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UBC Theses and Dissertations

Processing and characterization of hydroxyapatite-based bioceramic pastes Chae, Taesik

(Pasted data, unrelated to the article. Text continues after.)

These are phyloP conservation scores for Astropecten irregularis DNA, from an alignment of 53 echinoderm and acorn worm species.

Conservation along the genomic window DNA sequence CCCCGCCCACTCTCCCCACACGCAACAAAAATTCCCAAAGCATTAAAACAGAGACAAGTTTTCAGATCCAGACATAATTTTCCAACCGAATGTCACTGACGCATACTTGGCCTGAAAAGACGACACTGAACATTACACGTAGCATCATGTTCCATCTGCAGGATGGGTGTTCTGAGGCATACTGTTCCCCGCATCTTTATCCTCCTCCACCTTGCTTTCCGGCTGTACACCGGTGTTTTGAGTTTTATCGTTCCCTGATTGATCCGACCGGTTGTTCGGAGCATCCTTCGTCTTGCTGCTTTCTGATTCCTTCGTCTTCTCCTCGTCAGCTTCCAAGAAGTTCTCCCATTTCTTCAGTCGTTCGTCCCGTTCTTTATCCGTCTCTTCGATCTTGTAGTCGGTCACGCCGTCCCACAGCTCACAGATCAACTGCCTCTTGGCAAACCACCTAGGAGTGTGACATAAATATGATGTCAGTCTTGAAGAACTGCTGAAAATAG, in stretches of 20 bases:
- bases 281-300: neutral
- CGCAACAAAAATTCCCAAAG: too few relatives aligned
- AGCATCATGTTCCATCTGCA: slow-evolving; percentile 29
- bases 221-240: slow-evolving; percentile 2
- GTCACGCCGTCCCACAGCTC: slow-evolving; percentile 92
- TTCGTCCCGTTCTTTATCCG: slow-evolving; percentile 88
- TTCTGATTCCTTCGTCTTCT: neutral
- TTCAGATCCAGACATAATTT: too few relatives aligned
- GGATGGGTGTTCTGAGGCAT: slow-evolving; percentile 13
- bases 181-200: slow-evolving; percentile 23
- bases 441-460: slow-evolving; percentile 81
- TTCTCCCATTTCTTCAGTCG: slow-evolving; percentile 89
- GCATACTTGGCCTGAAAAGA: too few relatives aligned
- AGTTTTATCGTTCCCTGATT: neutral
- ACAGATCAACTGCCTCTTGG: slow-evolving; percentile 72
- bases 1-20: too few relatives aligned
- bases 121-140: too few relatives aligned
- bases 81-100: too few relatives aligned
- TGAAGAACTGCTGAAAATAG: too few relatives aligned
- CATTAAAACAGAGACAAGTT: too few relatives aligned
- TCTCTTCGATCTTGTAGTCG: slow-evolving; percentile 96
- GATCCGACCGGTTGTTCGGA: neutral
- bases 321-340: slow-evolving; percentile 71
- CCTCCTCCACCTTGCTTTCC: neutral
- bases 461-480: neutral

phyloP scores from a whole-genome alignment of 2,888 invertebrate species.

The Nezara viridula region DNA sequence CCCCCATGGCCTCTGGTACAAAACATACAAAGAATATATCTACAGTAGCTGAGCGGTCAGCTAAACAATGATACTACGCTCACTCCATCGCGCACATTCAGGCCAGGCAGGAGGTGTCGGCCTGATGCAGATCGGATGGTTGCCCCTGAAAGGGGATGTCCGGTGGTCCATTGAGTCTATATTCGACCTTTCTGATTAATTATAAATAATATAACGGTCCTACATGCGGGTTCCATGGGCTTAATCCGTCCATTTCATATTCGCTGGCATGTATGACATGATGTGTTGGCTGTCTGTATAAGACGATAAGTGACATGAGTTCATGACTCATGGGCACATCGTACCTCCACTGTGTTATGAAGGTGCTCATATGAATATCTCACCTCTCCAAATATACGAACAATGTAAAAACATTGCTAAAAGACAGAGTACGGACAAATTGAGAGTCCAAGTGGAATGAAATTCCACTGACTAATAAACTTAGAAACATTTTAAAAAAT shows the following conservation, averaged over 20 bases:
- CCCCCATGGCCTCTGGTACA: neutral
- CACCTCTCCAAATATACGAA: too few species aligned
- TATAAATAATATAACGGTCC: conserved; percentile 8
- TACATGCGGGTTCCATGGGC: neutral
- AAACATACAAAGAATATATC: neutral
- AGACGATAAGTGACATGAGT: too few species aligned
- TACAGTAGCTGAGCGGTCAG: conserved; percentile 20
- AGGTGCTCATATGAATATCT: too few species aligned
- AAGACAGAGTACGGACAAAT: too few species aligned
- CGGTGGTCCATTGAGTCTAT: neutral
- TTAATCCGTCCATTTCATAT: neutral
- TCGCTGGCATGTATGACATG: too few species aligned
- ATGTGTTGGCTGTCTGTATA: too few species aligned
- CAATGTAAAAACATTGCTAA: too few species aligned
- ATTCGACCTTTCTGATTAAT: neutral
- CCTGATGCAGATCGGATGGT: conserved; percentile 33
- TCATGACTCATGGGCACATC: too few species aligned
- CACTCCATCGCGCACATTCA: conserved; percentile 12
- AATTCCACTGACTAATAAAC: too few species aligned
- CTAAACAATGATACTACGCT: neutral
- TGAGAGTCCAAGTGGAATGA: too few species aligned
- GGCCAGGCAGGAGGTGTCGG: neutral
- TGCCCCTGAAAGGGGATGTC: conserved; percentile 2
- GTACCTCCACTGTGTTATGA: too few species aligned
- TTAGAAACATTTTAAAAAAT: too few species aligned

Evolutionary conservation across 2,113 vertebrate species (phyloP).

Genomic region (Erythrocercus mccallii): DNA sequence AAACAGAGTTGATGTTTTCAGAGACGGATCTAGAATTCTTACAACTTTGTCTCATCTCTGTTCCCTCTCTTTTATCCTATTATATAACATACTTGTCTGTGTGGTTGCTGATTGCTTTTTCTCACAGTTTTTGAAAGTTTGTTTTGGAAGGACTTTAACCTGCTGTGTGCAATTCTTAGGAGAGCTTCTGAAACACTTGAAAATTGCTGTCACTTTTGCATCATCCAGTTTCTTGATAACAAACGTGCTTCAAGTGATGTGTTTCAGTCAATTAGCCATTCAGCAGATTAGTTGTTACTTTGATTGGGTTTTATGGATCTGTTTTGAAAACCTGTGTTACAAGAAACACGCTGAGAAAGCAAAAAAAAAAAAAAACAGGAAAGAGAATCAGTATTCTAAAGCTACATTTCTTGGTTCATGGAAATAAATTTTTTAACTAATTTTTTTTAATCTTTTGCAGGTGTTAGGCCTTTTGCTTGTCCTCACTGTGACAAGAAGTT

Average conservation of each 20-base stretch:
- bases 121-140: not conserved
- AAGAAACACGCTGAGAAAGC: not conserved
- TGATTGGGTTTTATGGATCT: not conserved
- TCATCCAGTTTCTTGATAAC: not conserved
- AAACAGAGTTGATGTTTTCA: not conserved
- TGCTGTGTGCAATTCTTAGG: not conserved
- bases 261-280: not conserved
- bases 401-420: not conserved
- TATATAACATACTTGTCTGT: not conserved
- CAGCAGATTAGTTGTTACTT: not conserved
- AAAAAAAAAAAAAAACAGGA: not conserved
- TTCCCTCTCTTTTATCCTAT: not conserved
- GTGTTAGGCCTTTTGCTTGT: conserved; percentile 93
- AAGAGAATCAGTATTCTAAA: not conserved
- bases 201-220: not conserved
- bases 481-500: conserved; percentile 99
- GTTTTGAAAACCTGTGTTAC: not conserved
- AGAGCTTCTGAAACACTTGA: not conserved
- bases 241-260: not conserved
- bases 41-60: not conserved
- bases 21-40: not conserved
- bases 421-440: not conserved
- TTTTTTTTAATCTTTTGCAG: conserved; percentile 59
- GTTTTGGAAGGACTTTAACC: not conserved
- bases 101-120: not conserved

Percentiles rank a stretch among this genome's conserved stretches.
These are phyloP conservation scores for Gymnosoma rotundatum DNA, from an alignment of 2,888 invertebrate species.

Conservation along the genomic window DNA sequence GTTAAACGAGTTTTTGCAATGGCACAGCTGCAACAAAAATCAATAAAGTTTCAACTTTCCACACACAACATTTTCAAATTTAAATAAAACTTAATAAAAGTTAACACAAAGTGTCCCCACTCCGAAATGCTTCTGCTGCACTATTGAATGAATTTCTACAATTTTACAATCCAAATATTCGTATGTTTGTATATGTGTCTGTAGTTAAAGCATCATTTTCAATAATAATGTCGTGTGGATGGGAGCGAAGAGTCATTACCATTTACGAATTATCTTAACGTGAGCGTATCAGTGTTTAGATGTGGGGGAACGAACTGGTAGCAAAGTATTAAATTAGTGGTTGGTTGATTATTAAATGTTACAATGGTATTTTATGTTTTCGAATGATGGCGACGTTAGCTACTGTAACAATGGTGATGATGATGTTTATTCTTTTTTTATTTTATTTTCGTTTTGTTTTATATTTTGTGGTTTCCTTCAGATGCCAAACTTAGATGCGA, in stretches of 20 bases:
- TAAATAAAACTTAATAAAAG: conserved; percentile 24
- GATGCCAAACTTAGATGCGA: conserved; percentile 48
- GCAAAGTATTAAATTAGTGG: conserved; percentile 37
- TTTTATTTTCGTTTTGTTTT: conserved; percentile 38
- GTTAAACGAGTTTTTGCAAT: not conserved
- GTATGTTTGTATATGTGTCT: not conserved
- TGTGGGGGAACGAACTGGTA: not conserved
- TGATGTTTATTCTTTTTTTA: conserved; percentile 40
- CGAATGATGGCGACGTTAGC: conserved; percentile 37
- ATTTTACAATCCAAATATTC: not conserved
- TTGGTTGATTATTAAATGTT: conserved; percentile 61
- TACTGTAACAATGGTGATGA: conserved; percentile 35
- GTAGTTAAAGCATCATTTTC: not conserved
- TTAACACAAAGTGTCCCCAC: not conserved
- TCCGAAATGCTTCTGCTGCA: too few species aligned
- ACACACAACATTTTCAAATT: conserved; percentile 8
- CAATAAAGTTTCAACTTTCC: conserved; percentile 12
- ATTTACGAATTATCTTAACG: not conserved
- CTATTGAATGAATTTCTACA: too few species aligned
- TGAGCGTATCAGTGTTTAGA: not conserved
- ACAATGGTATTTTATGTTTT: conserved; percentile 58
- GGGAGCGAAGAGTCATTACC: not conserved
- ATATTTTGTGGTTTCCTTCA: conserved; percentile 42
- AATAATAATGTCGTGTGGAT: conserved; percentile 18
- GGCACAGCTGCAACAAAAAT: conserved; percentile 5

Repair of skeletal defects and filling fracture gaps requires bioactive, biocompatible, biodegradable and easy to handle bone grafts. Although synthetic hydroxyapatite (HAp) based pastes are very good candidates for such bone grafting applications (as they meet most of these requirements), there is a need for improved handling of such pastes. In the present research, a processing technology was developed for improving the injectability of HAp paste through surface modifications of HAp with surfactants. A novel syringe-based system for simple, practical assessment of paste's flow and injectability was developed to correlate viscosity of the modified paste with its flowability. HAp-based bioceramic pastes were prepared by combining HAp powder and surfactants in an intensive planetary ball milling in three kinds of liquid media: 1) distilled water, 2) binary solution of water and ethylene glycol (EG) and 3) poly(dimethyl siloxane) (PDMS). In order to observe the effect of tri-sodium citrate (TSC) on flowability of the pastes, it was dissolved in each of the water-containing liquids. The pastes were carefully loaded into a novel syringe-based practical viscometer for injection tests using Instron Universal Testing System. It was found that TSC was very effective in reducing viscosity of the HAp pastes. EG was also found to be helpful for homogenization of the pastes. It is hypothesized that the citrate ions from TSC induced negative surface charges on HAp particles, which resulted in homogeneously dispersed HAp in the pastes. The hydrocarbon steric layer on HAp particles produced by EG molecules also induced less agglomeration of the particles in the pastes. These two surfactants helped to achieve good flowability of the water-based HAp pastes. However, high viscosity and hydrophobicity of PDMS caused poor mixing and increased viscosity of the pastes. It was also found that the custom-developed syringe-based practical viscometer can be conveniently used to quickly assess flowability of pastes of very high viscosity.

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